A Speedier Groovy Coming Soon
Recently Guillaume Laforge, the Groovy Project Manager, posted about the release of both Groovy 1.5.7 and Groovy 1.6-beta-2 on his blog. The 1.5.x branch is the current stable release of Groovy that is being maintained while the steady development of 1.6 continues.
The primary focus for 1.6 is improving performance during compile-time and runtime. Back on May 2, 2008 the first beta for the 1.6 branch was released which announced significant performance improvements,
...the compiler is 3 to 5 times faster than in previous releases. This improvement is available both in this development version and in the 1.5.x stable branch. Thanks to class lookup caches, the bigger the project, the faster the compilation will be.
However, the most noticeable changes will be in the general runtime performance improvements of Groovy. We used several benchmarks from the Great Language Shootout to measure our progress. On those we selected, compared to the current Groovy 1.5.6 stable release, the performance improvements range from 150% to 460%. Micro-benchmarks obviously don't reflect the kind of code you have in your own projects, but the overal performance of your projects should improve significantly.
Andrew Glover interviewed Guillaume Laforge in a podcast in which he asked why the central theme for Groovy 1.6 was focused on improving performance. Guillaume explains that performance related complaints are typically being found in the blogosphere amongst developers performing their own benchmarks as opposed to coming directly from customers. Guillaume did go on to say that the focus on improving performance was to help all Groovy users, but was also so that Groovy could "play better to the others", as in programming languages.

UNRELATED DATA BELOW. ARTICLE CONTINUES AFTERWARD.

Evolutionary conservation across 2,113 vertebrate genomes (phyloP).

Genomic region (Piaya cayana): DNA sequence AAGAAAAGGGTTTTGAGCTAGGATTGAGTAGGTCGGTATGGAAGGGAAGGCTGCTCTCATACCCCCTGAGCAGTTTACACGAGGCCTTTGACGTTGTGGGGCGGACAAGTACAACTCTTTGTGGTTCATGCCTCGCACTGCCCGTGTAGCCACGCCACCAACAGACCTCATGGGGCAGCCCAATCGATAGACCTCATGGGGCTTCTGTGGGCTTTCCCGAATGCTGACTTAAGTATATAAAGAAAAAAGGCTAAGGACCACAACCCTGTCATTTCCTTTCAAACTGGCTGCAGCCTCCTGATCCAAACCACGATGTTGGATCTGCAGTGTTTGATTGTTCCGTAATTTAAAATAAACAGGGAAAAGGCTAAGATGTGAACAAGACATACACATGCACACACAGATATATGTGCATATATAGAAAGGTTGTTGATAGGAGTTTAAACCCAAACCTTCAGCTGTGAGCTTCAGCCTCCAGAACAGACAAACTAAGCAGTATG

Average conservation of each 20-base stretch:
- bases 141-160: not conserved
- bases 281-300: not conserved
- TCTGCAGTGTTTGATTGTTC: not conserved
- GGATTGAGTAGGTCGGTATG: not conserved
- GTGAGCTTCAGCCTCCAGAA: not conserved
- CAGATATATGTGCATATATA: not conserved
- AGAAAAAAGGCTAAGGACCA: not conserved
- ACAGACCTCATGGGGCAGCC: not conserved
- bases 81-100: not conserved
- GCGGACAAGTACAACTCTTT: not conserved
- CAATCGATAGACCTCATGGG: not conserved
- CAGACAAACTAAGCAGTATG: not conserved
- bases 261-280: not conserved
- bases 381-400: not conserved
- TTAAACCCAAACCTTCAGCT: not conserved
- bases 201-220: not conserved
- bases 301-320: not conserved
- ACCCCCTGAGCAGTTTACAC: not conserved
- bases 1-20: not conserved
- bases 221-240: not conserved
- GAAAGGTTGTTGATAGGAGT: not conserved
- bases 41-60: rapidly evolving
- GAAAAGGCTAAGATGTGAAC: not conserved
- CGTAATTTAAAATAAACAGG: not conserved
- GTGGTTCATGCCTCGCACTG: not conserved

Amidst the activity surrounding Groovy 1.6, the Groovy Roadmap has plans outlined for versions 1.7 and 2.0. Looking at the history of that wiki page you can see that plans for Groovy 1.8 were erased and subsequently moved into 1.7, as features planned for 1.7 have been implemented in 1.6 such as AST Transformations.
In Andrew Glover's podcast with Guillaume Laforge, it was mentioned that a final release of Groovy 1.6 could possibly be expected in September 2008. Instead 1.6-beta-2 was released. More details can be found on the Groovy mailing list, however, Guillaume made it clear that as long as the integration of Groovy 1.6 and Grails is failing it will not be released.
For more information try following these links:
Roy Rapoport Aug 28, 2014